Meet La Mesa’s new police chief

Local

LA MESA, Calif. — After an 8-month search, La Mesa Police Department has landed on a familiar face for their next top cop.

Ray Sweeney, 53, has been with the department for twenty years, starting on patrol back in 2001. Over the years, he quickly climbed the ranks, getting promoted to captain in 2015. If anyone knows the city of La Mesa, it’s Sweeney, who has also raised three kids in the community.

The new captain and those who lobbied for him to get the job see that depth of local experience as a major plus, but some members of the community saw the hire as a missed opportunity to bring in a fresh perspective.

“Often times we look to people who have been in a long time, and often times, those people are the most biased people,” said a local who called in to a public Zoom meeting last December.

The call was part of the public process to select the next chief. The city said it wanted to be transparent in the wake of protests and riots that started in May 2020 after body camera footage showed a La Mesa officer pushing a Black man onto a bench during a rough arrest that led to his firing.

The unrest came amid a summer of protest across San Diego and nationwide, with demonstrators in the Black Lives Matter movement calling for meaningful reforms to policing, especially surrounding how officers interact with people of color.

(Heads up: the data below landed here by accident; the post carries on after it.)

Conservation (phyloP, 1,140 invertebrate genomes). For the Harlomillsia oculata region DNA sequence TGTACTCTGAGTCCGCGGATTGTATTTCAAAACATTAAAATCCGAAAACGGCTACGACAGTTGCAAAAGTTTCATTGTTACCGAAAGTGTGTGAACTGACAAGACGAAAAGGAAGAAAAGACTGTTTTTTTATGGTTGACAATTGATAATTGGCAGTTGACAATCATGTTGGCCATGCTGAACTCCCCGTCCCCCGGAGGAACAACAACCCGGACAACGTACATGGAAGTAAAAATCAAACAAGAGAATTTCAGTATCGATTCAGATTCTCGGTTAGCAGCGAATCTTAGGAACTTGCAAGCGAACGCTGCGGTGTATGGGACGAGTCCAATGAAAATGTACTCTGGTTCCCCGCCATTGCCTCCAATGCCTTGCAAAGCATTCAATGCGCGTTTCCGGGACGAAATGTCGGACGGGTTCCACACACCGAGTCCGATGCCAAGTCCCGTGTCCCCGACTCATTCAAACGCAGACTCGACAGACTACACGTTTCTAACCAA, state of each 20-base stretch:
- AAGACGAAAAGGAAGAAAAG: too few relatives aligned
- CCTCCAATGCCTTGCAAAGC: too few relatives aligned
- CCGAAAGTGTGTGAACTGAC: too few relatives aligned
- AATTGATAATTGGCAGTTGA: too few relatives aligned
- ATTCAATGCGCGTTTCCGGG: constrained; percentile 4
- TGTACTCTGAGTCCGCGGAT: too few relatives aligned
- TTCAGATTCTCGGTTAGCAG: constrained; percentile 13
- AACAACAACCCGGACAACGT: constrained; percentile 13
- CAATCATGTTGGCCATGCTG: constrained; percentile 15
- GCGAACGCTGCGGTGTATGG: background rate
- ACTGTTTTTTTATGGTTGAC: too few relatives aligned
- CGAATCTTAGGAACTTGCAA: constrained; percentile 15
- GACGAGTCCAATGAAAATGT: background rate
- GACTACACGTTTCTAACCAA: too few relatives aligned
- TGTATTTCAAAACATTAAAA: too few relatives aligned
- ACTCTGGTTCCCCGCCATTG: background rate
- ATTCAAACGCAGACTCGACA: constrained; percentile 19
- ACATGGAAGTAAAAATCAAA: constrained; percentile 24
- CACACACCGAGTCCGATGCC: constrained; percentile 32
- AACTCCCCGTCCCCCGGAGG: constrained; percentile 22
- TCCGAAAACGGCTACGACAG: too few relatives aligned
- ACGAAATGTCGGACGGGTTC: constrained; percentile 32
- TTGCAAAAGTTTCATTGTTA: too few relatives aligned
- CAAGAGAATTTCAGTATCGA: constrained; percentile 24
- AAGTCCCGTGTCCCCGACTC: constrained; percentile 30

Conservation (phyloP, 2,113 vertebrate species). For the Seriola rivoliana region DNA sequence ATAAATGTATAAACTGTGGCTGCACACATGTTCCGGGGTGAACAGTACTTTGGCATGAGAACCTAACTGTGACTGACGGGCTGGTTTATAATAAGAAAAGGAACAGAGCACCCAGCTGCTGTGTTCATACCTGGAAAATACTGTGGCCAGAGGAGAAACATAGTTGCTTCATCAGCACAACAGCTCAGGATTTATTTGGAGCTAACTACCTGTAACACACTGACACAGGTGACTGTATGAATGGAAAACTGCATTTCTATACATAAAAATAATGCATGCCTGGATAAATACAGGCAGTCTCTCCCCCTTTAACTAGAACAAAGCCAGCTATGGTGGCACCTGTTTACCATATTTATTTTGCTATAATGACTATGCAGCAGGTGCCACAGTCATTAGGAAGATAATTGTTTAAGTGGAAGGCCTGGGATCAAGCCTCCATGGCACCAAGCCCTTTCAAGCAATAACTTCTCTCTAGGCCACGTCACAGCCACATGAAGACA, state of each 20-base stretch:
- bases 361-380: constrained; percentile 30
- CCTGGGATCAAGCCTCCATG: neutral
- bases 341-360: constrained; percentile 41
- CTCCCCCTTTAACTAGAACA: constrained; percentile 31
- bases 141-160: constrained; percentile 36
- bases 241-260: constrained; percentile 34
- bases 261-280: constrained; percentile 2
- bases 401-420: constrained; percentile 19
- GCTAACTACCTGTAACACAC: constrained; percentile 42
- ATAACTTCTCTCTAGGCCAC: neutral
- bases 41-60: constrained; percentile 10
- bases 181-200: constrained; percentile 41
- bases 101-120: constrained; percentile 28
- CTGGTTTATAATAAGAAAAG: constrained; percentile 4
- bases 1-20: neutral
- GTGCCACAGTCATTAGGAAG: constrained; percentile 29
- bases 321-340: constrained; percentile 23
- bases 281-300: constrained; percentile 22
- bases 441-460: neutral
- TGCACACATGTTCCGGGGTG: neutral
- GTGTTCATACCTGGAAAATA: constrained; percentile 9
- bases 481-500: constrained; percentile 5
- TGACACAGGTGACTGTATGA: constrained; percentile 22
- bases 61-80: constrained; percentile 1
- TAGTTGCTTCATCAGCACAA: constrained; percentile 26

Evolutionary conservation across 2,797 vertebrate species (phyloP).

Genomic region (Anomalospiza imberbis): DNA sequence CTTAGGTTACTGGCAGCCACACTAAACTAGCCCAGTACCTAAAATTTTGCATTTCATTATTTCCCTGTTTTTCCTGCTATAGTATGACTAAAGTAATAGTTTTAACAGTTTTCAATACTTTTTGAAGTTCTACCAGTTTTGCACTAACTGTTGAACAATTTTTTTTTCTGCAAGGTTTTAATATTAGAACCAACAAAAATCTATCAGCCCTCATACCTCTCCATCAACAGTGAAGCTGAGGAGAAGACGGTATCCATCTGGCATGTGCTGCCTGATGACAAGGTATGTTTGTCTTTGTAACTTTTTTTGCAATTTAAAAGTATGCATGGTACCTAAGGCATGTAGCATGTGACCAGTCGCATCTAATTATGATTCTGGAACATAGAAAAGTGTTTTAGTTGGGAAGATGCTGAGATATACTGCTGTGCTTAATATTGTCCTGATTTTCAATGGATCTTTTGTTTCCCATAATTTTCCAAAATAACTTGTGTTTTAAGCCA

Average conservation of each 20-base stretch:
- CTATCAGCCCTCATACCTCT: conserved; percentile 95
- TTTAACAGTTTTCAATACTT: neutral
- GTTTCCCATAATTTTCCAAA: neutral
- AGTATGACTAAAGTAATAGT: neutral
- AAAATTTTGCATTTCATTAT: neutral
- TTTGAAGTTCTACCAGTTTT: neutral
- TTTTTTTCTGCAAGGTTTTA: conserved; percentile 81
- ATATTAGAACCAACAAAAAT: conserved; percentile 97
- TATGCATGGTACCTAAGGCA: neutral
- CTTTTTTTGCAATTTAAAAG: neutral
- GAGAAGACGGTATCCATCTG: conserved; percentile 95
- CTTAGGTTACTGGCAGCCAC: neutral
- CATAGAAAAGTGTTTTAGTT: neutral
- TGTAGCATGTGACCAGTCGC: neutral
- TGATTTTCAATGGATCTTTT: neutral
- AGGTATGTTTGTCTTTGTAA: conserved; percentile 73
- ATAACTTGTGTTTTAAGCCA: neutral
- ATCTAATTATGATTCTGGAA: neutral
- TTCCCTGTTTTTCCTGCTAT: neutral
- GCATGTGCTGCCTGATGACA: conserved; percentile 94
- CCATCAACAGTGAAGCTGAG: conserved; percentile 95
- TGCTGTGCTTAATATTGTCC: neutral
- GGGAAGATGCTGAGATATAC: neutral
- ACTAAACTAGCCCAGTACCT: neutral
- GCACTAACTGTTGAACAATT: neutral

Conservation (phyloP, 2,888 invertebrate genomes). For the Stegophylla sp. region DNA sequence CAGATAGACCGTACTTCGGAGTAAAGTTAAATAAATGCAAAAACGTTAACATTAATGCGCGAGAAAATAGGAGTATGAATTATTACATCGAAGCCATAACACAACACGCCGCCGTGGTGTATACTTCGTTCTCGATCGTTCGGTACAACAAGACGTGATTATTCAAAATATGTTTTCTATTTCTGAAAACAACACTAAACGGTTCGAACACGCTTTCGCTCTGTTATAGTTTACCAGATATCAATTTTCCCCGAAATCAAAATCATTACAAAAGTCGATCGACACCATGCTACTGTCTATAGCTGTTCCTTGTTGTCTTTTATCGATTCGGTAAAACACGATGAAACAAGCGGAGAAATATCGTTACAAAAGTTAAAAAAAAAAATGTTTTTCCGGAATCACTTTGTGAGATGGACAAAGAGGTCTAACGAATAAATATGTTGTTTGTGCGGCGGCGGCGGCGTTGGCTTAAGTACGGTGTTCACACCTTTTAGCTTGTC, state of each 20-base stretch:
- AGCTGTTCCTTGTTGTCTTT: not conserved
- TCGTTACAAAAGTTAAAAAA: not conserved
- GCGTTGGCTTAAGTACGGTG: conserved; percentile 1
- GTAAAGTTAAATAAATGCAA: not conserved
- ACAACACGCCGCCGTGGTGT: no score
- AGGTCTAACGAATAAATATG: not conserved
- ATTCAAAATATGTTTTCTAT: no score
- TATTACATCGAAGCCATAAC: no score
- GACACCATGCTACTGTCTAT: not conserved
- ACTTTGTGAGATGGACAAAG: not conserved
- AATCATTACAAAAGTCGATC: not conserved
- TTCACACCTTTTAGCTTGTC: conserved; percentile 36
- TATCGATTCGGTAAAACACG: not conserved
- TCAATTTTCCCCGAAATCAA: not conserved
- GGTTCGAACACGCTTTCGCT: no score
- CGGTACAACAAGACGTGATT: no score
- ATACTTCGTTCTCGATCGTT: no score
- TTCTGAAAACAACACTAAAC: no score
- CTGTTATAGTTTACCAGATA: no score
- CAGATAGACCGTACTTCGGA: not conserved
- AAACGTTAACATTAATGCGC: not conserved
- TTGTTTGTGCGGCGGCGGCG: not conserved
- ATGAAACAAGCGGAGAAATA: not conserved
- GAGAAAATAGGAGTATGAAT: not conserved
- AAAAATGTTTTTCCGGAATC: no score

After former Chief Walt Vasquez stepped down Aug. 27, La Mesa’s search narrowed to two dozen potential replacements, including six Black, five Hispanic and one female candidate, the department said.

In the end, Sweeney got the job. He says he’s the right man for it.

“It’s a lot, but I’m ready to hit the ground running,” Sweeney told FOX 5.

“A new police chief that comes in usually takes about a year to get to know that city and agency,” he continued. “I’ve known this city for 20-plus years. We have a lot of work to do and not a lot of time to waste.”

He may just be settling in, but Sweeney said he’s already aware of some of his toughest challenges.

“Rebuilding public trust, keeping the morals of the officers high,” he said. “I’m all about trying new things.”

In addition to a new chief, the city also recently approved a Community Police Oversight Board.

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